The decision must not have a negative impact on Canada's RN recruitment
and retention strategies.
Canadian exam data and personal information must not be subject to the USA Patriot Act and must be housed and protected in Canada according to Canada's Personal Information Protection and Electronic Documents Act.
The new computer‐based RN entry exam must promote, maintain and align
with the curriculum of Canadian schools of nursing.
The new computer‐based RN entry exam must reflect the unique character,
qualities and values of the Canadian publicly funded, not‐for‐profit
health system, including:
The new computer‐based RN entry exam must reflect 100 per cent Canadian
RNs from across the country representing all domains of nursing must
continue to participate in the development of the new computer‐based RN
Canadian francophone RNs must continue to develop 25 per cent of the new
computer‐based RN entry exam questions in French, and must continue to
review all French translation.
a focus on primary health care, health promotion and injury/disease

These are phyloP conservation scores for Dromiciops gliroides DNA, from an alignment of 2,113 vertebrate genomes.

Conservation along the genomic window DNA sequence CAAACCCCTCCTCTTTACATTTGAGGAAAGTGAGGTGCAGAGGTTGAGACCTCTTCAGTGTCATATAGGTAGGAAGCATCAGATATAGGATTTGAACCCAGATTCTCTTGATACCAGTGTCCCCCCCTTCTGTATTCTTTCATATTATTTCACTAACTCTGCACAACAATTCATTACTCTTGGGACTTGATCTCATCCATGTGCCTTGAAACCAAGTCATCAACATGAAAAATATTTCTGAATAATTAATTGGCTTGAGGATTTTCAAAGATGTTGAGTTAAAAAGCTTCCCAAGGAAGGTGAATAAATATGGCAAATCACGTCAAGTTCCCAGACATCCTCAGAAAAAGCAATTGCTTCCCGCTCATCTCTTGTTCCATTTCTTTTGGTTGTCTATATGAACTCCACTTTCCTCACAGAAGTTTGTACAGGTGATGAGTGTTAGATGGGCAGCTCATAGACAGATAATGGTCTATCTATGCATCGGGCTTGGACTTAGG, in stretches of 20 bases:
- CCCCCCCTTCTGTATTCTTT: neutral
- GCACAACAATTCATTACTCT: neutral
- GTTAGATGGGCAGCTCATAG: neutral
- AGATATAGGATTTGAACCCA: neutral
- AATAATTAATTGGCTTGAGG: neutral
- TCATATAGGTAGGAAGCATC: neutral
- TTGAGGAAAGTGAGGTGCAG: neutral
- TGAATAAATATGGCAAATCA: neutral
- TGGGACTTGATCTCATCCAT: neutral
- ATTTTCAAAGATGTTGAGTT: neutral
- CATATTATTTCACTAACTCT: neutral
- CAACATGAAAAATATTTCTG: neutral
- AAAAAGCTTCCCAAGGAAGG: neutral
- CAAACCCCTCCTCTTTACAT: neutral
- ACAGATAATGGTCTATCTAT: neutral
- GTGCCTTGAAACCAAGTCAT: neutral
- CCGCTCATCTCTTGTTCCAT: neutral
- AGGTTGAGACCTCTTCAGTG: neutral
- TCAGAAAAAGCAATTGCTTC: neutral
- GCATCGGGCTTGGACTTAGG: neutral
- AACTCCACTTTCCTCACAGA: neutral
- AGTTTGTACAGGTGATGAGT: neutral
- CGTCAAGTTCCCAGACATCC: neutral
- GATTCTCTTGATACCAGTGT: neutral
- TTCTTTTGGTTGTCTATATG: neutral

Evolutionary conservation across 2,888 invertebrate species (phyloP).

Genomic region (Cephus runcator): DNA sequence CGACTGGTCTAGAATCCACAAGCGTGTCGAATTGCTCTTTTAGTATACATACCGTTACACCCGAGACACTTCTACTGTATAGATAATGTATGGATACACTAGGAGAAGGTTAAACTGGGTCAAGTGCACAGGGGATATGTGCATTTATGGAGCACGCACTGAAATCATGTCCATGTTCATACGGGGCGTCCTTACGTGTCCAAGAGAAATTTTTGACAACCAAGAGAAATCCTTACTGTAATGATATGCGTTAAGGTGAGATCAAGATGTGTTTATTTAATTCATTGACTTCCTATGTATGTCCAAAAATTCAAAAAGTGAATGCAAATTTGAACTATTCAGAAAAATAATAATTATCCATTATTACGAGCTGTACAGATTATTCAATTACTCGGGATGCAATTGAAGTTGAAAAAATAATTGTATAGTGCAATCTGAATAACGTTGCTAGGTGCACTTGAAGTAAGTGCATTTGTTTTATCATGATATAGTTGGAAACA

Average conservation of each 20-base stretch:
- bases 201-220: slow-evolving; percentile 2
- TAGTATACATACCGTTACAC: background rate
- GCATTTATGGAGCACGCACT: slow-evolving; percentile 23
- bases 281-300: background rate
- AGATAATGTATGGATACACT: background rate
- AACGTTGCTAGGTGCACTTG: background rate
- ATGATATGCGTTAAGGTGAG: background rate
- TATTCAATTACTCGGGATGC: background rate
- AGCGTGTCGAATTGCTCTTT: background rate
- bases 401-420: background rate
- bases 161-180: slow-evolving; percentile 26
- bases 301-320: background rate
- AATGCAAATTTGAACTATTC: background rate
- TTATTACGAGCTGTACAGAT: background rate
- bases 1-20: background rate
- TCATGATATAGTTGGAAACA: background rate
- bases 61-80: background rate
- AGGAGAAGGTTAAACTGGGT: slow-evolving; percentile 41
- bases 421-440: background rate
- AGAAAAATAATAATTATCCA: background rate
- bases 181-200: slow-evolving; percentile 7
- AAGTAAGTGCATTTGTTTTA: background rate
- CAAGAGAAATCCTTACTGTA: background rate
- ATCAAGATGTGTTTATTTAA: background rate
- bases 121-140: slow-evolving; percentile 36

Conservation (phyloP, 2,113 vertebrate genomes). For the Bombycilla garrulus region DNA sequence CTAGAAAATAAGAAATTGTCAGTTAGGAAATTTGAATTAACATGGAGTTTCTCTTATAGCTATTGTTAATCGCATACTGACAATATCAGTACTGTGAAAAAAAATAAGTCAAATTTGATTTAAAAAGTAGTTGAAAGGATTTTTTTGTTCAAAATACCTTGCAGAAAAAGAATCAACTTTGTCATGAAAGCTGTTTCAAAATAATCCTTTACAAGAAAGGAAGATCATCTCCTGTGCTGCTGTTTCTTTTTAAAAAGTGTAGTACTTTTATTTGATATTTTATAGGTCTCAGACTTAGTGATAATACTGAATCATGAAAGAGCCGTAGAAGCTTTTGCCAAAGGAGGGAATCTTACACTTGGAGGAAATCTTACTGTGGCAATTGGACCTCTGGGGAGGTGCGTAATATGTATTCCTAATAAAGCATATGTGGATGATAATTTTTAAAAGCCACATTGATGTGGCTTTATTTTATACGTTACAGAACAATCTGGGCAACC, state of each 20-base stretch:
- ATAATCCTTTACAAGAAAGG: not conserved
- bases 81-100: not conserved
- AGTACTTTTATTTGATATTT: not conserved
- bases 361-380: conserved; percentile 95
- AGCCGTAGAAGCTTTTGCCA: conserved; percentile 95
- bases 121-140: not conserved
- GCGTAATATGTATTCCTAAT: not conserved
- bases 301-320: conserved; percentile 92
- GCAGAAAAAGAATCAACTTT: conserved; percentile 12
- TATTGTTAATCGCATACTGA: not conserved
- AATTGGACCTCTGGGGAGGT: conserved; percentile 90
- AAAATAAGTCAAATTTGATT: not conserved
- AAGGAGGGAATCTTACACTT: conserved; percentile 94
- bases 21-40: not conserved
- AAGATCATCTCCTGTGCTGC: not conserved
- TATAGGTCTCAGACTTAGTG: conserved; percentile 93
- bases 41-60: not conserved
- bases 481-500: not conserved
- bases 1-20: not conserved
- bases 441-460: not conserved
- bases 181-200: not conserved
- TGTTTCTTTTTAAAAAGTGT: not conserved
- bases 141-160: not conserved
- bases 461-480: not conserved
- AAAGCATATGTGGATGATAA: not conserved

Canadian legislation that affects nursing practice, such as the
requirement to report child abuse;
respect for Canada's cultural diversity and societal values, such as the
inclusion of the health needs of Canada's Aboriginal Peoples, social
justice and a focus on the determinants of health; and
the Canadian Code of Ethics for Registered Nurses.
CNA declares that a made‐ and owned‐in‐Canada exam that offers and tests our
students on Canadian content, similar to other professions like
medicine, pharmacy, engineering, accounting and more, is required to
attain the seven principles above and to protect the integrity of
Canadian RN standards and patient safety.
Since RN regulators operate under the authority of provincial and
territorial governments, CNA calls upon Canada's governments to
guarantee the seven principles are implemented and upheld by RN
regulators across the country, and that Canadian ownership of the RN
entry exam is maintained
SOURCE CANADIAN NURSES ASSOCIATION
For further information:
For more information or to arrange an interview, please contact:
| Kate Headley, External Communications Coordinator |
Canadian Nurses Association
Telephone: 613-237-2159, ext. 561